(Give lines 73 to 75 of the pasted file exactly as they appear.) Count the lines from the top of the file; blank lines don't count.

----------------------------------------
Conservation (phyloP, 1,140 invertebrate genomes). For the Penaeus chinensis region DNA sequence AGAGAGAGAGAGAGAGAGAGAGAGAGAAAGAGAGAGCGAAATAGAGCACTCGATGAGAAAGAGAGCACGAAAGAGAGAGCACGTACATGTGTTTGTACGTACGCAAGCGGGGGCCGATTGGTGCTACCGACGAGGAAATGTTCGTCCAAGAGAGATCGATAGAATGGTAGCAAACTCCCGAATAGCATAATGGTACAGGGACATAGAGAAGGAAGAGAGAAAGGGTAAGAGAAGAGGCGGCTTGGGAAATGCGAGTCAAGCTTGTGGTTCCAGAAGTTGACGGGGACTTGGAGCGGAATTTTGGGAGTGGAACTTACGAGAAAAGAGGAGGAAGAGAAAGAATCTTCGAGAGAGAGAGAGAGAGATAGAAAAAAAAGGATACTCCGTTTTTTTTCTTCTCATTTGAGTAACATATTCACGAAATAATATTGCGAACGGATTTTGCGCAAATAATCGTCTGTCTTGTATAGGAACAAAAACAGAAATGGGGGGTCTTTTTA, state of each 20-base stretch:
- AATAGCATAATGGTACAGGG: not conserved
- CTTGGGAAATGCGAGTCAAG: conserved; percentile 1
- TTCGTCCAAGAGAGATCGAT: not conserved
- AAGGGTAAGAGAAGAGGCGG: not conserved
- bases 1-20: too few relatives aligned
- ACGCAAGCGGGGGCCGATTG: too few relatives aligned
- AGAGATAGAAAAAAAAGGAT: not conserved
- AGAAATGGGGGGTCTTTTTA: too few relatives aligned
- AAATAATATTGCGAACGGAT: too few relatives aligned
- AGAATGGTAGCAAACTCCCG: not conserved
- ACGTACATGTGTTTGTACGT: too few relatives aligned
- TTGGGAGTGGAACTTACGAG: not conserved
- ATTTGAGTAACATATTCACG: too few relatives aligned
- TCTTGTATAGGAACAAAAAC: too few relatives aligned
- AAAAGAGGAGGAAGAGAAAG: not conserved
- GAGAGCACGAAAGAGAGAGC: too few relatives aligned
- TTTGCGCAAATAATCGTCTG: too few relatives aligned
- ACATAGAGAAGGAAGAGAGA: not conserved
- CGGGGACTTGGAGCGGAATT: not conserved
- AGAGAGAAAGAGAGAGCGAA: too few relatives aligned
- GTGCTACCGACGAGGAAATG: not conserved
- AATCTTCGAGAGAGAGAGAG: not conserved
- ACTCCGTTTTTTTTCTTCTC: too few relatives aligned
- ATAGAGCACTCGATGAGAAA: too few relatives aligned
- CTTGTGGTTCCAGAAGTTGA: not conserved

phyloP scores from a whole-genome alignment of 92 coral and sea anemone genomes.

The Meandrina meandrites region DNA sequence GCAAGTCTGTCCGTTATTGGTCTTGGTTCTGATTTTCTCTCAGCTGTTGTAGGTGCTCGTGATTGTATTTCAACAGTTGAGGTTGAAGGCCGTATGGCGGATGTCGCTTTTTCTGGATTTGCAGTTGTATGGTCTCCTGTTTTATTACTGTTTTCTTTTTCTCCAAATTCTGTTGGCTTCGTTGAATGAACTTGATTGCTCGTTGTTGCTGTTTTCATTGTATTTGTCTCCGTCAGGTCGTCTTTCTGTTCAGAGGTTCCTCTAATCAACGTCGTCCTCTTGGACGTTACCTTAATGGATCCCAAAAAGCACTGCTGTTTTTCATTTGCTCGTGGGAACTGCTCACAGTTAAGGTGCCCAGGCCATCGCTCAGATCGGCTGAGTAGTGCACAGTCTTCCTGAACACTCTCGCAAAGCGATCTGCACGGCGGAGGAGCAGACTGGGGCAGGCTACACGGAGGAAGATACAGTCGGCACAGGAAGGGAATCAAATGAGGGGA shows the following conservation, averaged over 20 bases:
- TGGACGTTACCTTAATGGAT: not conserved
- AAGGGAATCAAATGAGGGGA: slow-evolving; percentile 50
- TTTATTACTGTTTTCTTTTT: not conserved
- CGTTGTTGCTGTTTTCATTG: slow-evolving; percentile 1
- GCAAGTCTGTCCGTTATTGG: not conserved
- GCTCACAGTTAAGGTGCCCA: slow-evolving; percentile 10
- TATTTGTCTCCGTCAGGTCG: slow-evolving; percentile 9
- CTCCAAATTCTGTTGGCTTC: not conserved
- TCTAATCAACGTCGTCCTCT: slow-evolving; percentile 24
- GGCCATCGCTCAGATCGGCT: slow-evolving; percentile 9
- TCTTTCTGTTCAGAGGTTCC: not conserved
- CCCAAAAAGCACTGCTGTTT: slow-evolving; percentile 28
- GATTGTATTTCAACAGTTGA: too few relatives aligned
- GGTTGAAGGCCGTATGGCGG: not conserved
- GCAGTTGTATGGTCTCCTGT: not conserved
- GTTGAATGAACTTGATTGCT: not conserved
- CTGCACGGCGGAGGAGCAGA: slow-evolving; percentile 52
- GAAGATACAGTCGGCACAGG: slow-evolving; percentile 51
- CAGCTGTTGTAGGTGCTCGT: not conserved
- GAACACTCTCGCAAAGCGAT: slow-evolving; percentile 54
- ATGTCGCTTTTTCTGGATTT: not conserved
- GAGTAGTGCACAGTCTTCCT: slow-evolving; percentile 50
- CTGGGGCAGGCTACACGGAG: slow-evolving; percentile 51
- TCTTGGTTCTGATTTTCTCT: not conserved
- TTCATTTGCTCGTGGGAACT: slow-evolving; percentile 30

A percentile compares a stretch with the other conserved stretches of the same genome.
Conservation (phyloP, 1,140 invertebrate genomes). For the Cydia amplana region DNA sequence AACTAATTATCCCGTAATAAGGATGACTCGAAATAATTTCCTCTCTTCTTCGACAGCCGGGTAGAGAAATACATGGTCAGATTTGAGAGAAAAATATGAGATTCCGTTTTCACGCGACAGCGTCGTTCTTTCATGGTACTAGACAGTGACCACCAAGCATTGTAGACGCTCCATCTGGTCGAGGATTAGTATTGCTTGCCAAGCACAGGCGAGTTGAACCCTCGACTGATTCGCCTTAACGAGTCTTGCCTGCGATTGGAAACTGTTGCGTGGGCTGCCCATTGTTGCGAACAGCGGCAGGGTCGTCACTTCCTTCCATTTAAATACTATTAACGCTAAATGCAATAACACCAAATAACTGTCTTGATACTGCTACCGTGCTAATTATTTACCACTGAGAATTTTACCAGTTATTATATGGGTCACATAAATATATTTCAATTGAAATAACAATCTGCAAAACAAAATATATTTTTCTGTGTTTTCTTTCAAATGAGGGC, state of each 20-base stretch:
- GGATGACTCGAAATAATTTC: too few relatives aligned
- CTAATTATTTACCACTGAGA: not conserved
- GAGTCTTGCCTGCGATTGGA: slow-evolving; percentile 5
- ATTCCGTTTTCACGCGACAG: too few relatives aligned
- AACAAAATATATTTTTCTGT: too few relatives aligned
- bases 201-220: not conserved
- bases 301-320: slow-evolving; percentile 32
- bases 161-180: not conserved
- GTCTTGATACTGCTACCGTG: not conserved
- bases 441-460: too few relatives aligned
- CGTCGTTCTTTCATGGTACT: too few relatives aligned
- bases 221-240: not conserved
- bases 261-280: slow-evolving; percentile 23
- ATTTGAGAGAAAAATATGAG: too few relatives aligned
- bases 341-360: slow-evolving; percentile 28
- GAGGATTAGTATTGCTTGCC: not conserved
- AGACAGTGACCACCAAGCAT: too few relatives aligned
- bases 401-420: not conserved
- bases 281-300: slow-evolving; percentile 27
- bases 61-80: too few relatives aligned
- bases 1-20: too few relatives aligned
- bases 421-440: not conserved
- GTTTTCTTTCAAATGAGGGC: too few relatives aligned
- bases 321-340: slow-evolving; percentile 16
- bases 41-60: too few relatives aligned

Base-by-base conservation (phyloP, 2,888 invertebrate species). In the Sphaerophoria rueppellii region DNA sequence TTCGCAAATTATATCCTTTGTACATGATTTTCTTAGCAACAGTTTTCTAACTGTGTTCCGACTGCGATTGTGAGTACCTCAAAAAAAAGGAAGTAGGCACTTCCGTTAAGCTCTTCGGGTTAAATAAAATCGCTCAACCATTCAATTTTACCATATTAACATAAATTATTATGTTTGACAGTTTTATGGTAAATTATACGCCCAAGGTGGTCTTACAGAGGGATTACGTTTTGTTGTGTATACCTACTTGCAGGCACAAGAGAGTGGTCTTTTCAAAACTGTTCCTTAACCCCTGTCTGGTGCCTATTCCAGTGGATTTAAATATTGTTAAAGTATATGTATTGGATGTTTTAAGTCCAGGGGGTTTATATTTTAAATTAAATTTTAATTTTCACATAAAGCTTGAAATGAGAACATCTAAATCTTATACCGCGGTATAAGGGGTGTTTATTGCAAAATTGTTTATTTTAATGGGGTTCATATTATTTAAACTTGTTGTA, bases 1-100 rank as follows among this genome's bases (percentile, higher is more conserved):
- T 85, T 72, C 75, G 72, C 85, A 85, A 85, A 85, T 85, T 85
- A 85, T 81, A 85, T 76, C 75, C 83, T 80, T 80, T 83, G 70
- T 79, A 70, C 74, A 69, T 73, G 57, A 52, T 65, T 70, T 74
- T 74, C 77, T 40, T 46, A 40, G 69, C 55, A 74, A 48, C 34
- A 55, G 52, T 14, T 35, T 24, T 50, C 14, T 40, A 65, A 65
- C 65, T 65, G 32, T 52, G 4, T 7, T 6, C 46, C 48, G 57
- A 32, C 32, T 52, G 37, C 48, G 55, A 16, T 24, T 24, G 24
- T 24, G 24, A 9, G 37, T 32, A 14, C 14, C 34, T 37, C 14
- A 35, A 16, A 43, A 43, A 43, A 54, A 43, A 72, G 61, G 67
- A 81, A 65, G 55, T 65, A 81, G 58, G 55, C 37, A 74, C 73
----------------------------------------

- bases 401-420: not conserved
- bases 281-300: slow-evolving; percentile 27
- bases 61-80: too few relatives aligned